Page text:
After more than 5 years spent travelling the world, visiting many of the best backpacking destinations you can think of, we figured it time to put together our top travel tips!
These are all tips we’ve used over the years and are planning to use on our future travels.
Many have been hard learned after making plenty of mistakes over the years!
So if you're just starting out on your world travel adventures, take note to help you avoid making the same mistakes.
They should help you with everything, right through from planning your adventures, to saving money and even how to stay safe on the road!
Plus, we’ve split this guide into different sections to help you out, you're welcome!
Let’s get started ...
**P.S. Be sure to leave a comment at the end of the post. Letting me know either ...
I'll see you in the comments :D
It’s important to ALWAYS travel with travel insurance.
It’s a silly risk to take if you’re not covered and you’ll soon find that paying for healthcare out of your own pocket is very very expensive.
If you’re taking more than one trip a year, it’s often more feasible to take out an annual policy.
These tend to be cheaper and you can get policies that allow you to take trips up to a length of 3 months at a time.
Most flight companies release their flight schedule a year ahead of time, but that doesn’t mean it’s the best deal.
There seems to be a sweet spot when it comes to booking flights, and that tends to be around 4-6 month mark.
That's not to say that you can’t bag some great last minute deals!
However if like us you like to be a little prepared when booking long haul flights, then this is a good guideline to aim for.
Sure, you may be able to save a little more closer to the time, but you could also end up being forced to pay a lot more!
You’ll soon find that when travelling (especially when backpacking), your plans don’t always play out.
This means you’ll need to cancel hotel bookings last minute.
Rather than losing out on that money, it's great to use a website like Booking.com or Airbnb, who (most of the time) offer free cancellations (sometimes even on the day you’re due to arrive!)
This has proven really useful for us in last minute situations where circumstances have changed.
To save even more time with this process, I recommend using a price comparison site like CozyCozy which compares properties around a given location.
They rank all properties across both Airbnb & Booking.com, making this search process 10 times easier. And even have the option to only show properties with flexible cancellation terms.
We love a last minute trip, and whilst they are great, if you’re going somewhere that requires a specific visa, then some visa applications can take up to 6 weeks, so bear this in mind when you’re planning your travels.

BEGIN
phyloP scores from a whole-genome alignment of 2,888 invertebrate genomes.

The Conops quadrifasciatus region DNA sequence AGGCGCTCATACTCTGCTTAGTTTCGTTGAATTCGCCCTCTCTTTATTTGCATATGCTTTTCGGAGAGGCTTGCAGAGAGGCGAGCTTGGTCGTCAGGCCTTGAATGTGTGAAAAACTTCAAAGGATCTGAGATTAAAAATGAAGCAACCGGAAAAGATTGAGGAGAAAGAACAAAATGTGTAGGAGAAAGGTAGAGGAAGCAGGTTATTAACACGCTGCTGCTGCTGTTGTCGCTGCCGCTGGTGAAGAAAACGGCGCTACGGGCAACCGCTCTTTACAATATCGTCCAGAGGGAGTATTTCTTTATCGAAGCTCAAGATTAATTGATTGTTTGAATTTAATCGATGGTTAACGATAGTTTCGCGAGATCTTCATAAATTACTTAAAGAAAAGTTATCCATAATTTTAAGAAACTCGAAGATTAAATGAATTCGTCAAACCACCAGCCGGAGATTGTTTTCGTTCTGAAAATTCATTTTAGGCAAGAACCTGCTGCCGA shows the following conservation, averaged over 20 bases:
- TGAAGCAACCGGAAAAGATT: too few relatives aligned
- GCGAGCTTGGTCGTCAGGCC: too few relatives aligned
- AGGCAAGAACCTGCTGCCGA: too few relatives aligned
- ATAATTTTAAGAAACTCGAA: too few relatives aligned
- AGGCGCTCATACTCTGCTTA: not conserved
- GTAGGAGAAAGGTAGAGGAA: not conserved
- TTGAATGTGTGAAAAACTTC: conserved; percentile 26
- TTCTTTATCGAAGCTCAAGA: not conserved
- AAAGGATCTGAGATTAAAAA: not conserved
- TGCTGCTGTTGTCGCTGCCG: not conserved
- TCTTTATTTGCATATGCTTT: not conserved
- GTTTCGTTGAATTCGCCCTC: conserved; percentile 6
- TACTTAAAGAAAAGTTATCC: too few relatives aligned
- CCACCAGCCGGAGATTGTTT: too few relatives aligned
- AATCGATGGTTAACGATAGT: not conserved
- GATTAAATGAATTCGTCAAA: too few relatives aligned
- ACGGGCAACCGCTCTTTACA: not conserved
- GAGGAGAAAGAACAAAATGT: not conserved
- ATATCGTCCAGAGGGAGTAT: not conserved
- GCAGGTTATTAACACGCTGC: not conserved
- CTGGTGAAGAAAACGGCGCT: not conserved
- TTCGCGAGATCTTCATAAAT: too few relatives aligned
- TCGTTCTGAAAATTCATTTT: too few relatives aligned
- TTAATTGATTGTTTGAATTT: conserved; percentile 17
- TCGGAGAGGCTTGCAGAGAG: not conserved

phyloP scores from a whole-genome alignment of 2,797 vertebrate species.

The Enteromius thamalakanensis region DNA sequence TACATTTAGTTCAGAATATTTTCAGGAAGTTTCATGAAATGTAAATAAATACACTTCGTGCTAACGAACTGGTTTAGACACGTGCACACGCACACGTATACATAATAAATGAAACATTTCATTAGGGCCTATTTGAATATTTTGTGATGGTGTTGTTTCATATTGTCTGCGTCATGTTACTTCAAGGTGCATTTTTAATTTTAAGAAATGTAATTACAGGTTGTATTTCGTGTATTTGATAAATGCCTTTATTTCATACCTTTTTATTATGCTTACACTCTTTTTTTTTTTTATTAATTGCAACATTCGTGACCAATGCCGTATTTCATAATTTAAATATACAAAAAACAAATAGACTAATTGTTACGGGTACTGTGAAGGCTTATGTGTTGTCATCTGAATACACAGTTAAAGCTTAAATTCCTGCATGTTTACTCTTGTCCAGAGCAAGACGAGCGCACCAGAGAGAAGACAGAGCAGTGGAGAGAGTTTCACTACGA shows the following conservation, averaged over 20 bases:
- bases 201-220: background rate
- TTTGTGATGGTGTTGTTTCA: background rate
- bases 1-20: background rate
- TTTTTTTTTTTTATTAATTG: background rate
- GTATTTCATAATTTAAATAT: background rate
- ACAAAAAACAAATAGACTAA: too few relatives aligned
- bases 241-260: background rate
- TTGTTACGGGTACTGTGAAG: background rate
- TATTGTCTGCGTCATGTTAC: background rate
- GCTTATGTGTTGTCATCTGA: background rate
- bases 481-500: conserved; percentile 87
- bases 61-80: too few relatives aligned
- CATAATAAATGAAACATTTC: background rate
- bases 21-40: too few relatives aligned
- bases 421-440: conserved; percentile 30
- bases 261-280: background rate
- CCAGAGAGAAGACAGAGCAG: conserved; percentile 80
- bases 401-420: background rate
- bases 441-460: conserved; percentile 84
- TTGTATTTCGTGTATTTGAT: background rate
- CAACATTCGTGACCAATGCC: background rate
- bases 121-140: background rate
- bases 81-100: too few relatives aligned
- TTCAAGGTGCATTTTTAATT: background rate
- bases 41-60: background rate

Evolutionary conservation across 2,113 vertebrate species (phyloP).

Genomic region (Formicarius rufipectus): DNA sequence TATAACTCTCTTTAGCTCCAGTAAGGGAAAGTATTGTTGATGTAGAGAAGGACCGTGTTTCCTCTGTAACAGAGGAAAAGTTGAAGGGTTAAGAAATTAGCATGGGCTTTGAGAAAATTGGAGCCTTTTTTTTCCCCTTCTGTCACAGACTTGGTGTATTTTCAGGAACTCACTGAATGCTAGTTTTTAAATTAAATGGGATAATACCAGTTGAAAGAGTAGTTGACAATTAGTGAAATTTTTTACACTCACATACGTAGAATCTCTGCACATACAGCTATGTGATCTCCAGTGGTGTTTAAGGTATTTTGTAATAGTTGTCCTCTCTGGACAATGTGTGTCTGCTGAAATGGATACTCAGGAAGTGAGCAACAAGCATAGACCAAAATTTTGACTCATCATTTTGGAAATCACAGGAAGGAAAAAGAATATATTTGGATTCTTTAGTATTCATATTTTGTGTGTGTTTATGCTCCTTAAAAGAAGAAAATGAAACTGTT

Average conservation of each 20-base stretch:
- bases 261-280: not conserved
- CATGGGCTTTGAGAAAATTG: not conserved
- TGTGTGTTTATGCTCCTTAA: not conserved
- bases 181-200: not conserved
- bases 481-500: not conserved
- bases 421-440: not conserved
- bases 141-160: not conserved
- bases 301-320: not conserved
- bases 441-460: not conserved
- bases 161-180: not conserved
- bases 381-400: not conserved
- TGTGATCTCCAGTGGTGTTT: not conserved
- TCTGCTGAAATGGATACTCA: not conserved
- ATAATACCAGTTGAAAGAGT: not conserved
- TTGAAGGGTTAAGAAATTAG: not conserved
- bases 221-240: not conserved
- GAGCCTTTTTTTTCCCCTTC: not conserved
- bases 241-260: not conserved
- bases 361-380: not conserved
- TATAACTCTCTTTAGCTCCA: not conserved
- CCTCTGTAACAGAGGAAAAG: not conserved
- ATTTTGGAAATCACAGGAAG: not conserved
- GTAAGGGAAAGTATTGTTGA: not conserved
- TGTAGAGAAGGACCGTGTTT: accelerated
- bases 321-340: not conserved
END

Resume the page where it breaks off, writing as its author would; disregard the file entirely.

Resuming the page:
Plus, it’s the same with vaccinations and planning certain tourist sights.
Most people aren’t digital nomads who work whilst travelling, so remember to book your vacation time well before you go.
If you can, build up your vacation time so that you can really make the most of your trip!
If you’re heading on a city break try and book a Thursday and/or Monday off, so that you can turn it into a long weekend.
This is such a great travel tip and something I’ve started doing in more recent years.
Instagram is a haven for travel inspiration, and you can discover some pretty awesome places, both popular and remote.
If you save those travel photos, you can go in search of them when you visit a location, and lots of time people tag the location in their photos which is super helpful.
I found myself with a lot of places to discover from Instagram when we visited The Philippines.
It was awesome!
Don’t make the mistake of just travelling with one bank card.
It’s too easy for it to go missing, to break, be stolen, and there is even the chance that the ATM will not accept it (or eat the card!).
Prepare for this by bringing at least 2 or 3 cards with you.
This could be one debit card, one credit card, and a travel card.
Before you head off on an adventure, it’s a good idea to research different backpacks and suitcases that will perform well in the environment you’re visiting.
Of course if you’re just visiting one destination that’s quite tourist friendly, then you’ll probably not need something robust and sturdy, but if you’re backpacking for long periods of time in different terrains and places, then you’re going to need a backpack that can handle that environment. Typically, higher quality backpacks are a little more expensive, BUT, they last a lot longer!
My top recommendation at the moment would be the Tropicfeel Shell backpack.
Bradley and I have taken a lot of connection flights over the years, and I’ve learnt that there is a perfect balance when it comes to a connection time.
Clearly you don’t want it to be too long, because the wait is just annoying, but you also don’t want it to be too short, because that means there is no room for error.
We’ve often had flight connection times that were 45 minutes, and when our first flight landed 15 minutes late, and we still have to go through security, run to a different boarding gate, or get on the next flight, there suddenly is NOT a lot of time!
We’ve found that a 1.5 hour connection time seems to work well. You’ll have time to go to the toilet and catch a coffee before your next flight.